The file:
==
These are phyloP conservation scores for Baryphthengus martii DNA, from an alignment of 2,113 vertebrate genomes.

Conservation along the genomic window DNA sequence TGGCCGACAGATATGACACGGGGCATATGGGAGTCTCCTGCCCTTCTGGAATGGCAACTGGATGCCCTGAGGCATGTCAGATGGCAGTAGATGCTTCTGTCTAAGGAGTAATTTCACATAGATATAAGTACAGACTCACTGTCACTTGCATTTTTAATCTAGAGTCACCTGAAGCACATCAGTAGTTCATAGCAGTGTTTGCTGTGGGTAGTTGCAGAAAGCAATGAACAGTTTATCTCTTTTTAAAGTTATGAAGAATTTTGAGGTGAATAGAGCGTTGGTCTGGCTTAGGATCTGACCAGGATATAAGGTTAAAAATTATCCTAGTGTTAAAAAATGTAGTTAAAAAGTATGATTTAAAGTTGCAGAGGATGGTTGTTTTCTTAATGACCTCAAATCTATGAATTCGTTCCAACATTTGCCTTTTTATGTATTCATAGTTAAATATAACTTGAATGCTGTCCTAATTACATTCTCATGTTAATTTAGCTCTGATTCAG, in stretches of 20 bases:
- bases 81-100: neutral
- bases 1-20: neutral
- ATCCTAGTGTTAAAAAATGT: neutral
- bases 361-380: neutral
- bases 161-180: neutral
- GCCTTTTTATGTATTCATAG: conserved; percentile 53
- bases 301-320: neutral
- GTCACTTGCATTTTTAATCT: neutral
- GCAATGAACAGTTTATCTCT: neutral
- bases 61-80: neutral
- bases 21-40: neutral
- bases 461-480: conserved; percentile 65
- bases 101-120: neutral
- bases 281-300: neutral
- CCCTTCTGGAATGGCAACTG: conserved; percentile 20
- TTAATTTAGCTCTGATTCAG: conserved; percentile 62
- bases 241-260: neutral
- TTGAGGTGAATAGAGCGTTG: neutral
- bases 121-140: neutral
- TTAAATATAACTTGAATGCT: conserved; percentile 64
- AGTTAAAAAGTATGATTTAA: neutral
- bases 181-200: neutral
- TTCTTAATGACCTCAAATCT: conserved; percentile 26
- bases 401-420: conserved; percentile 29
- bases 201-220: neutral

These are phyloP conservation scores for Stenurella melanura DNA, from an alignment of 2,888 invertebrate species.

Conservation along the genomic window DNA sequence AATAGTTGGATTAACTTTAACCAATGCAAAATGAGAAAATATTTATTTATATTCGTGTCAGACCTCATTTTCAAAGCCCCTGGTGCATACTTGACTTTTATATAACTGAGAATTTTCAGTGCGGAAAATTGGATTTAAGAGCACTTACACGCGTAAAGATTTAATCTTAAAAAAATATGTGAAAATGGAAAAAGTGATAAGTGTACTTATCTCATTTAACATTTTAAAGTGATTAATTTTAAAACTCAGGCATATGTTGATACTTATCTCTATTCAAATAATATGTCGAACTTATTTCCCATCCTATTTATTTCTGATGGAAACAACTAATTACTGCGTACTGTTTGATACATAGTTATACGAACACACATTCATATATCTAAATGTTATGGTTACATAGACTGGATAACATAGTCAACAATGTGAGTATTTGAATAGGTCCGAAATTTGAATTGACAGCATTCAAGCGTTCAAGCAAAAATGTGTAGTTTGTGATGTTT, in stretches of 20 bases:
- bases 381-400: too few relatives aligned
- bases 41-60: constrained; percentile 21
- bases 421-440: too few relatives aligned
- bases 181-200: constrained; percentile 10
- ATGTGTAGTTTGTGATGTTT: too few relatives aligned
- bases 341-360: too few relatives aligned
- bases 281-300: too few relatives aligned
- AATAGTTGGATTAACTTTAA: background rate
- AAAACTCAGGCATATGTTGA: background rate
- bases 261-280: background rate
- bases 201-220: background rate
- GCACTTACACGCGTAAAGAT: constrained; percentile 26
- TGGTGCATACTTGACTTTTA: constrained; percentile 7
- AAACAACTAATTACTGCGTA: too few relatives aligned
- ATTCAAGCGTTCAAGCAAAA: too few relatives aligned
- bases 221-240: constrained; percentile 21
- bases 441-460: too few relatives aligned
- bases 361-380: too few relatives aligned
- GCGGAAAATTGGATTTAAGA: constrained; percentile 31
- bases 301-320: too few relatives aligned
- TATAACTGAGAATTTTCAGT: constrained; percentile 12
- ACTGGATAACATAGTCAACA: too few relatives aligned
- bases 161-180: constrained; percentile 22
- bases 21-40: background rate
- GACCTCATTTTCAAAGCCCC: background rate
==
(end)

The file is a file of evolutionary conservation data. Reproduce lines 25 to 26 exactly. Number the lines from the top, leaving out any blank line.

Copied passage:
- TTCTTAATGACCTCAAATCT: conserved; percentile 26
- bases 401-420: conserved; percentile 29